That was offset by some good stuff that's not suitable for a blog, not because it's tawdry but because I don't have the verbal dexterity to convey exactly how my experiences this week have revitalized me. I seem to be embracing the fact that there are things I simply don't like as much as I used to, primarily because I have gone from mediocre to pitiful, and so it's fucking dumb to even feign aspiring to competence in these areas. Since this is, in the main, a positive post, I figure my plane has at most a 35 percent chance of crashing, because I'm really superstitious about these and other things. In case that happens, here's a pictorial summary of my more public endeavors. (I like cemeteries generally, not because of the morbidity factor, but because they are never, ever crowded in November. I like the ones I find in the woods better because I can invent lustrous false histories about the people they memorialize. I will have more to say about a few of these if I survive my flight.)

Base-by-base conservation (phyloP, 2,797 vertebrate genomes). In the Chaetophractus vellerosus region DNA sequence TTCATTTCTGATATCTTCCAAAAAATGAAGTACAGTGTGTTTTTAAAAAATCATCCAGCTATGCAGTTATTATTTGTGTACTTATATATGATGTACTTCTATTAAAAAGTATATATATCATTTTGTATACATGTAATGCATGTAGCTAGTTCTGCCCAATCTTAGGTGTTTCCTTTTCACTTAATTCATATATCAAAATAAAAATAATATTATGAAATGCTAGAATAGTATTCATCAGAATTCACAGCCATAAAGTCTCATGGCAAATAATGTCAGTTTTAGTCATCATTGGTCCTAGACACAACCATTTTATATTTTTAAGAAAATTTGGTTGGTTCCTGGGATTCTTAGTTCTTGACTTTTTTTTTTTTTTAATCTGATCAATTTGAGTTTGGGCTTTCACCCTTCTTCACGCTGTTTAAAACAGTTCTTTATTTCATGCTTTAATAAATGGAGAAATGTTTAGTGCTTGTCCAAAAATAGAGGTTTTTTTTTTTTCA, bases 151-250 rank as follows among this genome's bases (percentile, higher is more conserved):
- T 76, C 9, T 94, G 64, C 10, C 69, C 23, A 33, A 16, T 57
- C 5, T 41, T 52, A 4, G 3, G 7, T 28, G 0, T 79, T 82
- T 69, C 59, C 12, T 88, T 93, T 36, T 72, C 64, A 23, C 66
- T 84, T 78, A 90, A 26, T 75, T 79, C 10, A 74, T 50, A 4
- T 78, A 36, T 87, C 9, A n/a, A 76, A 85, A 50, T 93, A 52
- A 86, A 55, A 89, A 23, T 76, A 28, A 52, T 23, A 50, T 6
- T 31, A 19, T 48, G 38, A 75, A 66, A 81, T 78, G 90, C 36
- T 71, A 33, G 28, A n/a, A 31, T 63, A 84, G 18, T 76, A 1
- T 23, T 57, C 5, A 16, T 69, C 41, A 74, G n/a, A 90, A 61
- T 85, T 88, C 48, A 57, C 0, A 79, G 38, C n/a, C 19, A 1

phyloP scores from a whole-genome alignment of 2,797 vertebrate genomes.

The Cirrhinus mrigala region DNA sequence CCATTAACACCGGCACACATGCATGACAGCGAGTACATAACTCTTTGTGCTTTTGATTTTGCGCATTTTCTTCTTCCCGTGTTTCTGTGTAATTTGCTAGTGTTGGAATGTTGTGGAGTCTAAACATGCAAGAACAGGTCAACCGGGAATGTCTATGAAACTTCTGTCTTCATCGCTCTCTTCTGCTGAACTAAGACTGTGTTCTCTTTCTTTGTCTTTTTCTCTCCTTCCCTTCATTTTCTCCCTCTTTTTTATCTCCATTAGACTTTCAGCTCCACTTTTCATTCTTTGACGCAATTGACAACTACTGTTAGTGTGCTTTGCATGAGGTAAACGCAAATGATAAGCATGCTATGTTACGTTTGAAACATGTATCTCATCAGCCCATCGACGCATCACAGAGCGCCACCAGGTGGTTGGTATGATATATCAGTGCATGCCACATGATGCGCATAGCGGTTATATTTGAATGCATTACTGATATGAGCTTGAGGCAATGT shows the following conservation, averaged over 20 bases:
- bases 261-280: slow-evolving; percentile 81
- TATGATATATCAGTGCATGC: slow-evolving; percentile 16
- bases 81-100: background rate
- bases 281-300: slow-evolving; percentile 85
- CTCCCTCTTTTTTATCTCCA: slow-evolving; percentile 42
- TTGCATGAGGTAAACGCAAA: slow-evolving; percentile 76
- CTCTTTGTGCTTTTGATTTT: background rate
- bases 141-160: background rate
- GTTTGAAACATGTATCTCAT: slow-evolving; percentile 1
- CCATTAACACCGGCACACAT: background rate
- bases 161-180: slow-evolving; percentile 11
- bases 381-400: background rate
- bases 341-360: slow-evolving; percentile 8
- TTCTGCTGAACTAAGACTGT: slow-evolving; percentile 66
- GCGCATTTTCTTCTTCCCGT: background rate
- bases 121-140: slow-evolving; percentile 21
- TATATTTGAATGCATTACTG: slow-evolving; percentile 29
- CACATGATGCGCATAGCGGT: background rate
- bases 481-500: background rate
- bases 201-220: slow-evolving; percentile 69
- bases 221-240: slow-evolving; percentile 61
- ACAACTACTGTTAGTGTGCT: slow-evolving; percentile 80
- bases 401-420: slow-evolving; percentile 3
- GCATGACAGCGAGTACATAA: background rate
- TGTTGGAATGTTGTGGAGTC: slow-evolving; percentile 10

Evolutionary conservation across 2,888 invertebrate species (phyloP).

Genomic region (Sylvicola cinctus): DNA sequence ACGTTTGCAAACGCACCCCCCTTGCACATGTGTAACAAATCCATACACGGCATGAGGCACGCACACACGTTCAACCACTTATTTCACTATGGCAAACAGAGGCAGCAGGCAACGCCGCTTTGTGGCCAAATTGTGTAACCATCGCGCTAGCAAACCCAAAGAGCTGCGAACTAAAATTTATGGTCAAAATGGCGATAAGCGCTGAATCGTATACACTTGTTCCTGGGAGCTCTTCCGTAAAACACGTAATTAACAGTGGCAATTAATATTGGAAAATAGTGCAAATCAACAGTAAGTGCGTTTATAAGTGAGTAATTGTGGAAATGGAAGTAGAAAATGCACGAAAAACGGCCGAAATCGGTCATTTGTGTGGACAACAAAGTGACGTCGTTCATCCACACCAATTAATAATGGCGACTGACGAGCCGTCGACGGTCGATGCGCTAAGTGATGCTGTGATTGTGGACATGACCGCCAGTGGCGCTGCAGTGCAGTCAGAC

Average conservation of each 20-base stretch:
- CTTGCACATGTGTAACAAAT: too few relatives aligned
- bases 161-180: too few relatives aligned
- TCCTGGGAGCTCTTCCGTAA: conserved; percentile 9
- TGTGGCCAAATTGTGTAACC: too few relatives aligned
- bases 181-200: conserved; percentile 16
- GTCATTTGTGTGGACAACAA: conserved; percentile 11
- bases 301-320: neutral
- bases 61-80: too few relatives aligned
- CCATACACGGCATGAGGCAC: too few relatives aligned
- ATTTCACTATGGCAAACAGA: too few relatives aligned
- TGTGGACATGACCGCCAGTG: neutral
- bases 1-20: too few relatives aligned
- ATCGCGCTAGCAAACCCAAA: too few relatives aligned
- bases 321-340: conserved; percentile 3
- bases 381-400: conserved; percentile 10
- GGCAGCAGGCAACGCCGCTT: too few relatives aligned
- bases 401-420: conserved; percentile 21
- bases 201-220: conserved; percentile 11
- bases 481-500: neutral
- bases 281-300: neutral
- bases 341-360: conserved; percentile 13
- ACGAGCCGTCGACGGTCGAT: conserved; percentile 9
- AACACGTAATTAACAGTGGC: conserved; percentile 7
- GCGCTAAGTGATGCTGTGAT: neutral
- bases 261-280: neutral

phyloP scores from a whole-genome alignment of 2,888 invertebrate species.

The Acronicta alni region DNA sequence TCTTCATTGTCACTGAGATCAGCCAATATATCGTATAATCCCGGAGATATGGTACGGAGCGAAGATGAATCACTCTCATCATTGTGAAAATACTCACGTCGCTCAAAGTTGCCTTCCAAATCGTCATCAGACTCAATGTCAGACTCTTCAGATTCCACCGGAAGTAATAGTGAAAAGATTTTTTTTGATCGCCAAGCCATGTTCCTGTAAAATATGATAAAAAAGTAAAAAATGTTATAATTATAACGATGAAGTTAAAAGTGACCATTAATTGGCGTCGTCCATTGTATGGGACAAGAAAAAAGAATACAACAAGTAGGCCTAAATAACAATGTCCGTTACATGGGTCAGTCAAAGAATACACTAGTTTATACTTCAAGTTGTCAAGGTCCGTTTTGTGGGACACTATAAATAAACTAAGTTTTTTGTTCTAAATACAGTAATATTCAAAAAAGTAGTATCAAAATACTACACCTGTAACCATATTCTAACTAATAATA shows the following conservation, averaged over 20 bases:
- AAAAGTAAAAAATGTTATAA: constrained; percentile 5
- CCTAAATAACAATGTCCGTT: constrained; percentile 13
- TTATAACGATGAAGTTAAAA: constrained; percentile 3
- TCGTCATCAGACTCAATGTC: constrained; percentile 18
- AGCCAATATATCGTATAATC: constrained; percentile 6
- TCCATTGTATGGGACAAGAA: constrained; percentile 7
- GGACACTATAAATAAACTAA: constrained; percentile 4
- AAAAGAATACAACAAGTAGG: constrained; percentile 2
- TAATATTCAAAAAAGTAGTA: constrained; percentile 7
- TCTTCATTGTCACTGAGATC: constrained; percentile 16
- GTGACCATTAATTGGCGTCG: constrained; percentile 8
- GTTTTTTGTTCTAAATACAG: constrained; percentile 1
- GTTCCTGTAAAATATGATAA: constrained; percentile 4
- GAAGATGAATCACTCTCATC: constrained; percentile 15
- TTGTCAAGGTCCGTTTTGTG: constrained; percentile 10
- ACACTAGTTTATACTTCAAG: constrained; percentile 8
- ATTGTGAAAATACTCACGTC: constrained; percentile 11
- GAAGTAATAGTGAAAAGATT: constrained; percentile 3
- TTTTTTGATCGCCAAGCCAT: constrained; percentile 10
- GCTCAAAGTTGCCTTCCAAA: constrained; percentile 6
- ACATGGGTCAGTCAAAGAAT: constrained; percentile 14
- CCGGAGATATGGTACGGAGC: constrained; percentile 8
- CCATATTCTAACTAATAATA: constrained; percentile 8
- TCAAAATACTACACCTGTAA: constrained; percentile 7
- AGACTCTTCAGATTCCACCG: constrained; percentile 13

Friday, November 1, 2019

God knows there were holes in that barn

When I met my mom and Harper, her five-month-old Golden Retriever, for a walk at the Sewalls Falls Recreation Area on Tuesday, I happened to bring up a story about a different dog that took place about 30 years ago about a half-mile from our meeting spot, and a little over a mile south of the house I lived in for most of my childhood and young adult life outside of school, and visited regularly until my parents sold the property and moved to Dover in 2004. I'll describe that episode first, because it's kind of funny, and what follows as a result of watching a documentary film my story prompted my mother to describe is not funny in any way at all, and is in fact nothing short of horrible.

Thursday, October 31, 2019

Concord High teams pull off an unprecedented double